Ultrasonic sensors are not affected by color, like photoelectric sensors sometimes are. Therefore, if the target is black in color or transparent, the ultrasonic sensor can still provide a reliable detection output where the photoelectric sensor may not. I was recently approached with an application where a Image2customer needed to detect a few features on a metal angle iron. The customer was using a laser photoelectric sensor with analog feedback measurement, however the results were not consistent or repeatable as the laser would simply pick up every imperfection that was present on the angle iron. This is where the ultrasonic sensors came in, providing a larger detection range that was unaffected by surface characteristics of the irregular target. This provided a much more stable output signal, allowing the customer to reliably detect and error-proof the angle iron application. With the customer switching to ultrasonic sensors in this particular application, they now have better quality control and reduced downtime.
Image3

So when approaching any application, keep in mind that there is a variety of sensor technologies available, and some will provide better results than others in a given situation. Ultrasonic sensors are indeed an excellent choice when applied correctly. They can measure fill level, stack height, web sag, or simply monitor the presence of a target or object. They can also perform reliably in foggy or dusty areas where optical-based technologies sometimes fall short.

For more information on ultrasonic and photoelectric sensors visit www.balluff.com.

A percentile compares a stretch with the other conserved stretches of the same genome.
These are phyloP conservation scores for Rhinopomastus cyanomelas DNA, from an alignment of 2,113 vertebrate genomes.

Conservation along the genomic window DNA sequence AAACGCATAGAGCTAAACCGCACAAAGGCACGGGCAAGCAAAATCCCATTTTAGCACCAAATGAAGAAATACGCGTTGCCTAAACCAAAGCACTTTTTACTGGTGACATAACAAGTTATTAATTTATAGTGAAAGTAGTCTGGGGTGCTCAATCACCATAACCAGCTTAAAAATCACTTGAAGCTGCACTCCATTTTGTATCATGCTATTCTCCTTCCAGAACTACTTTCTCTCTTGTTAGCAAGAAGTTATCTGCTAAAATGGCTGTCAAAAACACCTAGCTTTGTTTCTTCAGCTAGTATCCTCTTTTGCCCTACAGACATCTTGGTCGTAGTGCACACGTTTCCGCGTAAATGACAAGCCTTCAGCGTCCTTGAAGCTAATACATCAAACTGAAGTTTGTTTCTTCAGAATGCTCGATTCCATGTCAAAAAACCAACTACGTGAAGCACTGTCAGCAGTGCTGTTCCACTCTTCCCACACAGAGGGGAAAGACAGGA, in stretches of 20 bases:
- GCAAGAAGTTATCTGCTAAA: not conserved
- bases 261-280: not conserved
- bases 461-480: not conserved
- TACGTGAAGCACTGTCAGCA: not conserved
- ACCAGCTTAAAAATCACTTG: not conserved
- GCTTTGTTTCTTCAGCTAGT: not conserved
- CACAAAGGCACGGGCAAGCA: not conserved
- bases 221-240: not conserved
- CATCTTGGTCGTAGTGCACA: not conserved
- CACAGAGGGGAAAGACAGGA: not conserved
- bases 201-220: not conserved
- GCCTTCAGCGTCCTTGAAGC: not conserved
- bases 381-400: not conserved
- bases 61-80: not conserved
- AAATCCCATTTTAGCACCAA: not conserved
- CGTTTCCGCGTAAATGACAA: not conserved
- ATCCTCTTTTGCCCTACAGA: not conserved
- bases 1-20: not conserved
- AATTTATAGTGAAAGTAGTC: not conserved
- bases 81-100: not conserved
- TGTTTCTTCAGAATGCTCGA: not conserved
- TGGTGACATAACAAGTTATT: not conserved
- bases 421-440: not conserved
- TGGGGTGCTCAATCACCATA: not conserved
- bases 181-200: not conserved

Level Sensing in Machine Tools

Certainly the main focus in machine tools is on metal cutting or metal forming processes.

To achieve optimum results in cutting processes coolants and lubricants are applied. In both metal cutting and metal forming processes hydraulic equipment is used (as hydraulics create high forces in compact designs). For coolant, lubricant and hydraulic tanks the usage of level sensors to monitor the tank level of these liquids is required.

Point Level Sensing

For point level sensing (switching output) in many cases capacitive sensors are used. These sensors detect the change of the relative electric permittivity (typically a change of factor 10 from gas to liquid). The capacitive sensors may be mounted at the outside of the tank wall if the tank material is non metallic like e.g. plastic or glass. The installation may even be in retrofit applications yet limited to non metallic tanks up to a certain wall thickness.

When using metal tanks the capacitive sensors enter the inner area of the tank via a thread and a sealing component. Common thread sizes are: M12x1, M18x1, M30x1,5, G 1/4″, NPT 1/4″ etc. For conductive liquids specially designed capacitive level sensors may be used which ignore build up at the sensing surface.

Continuous Level Sensing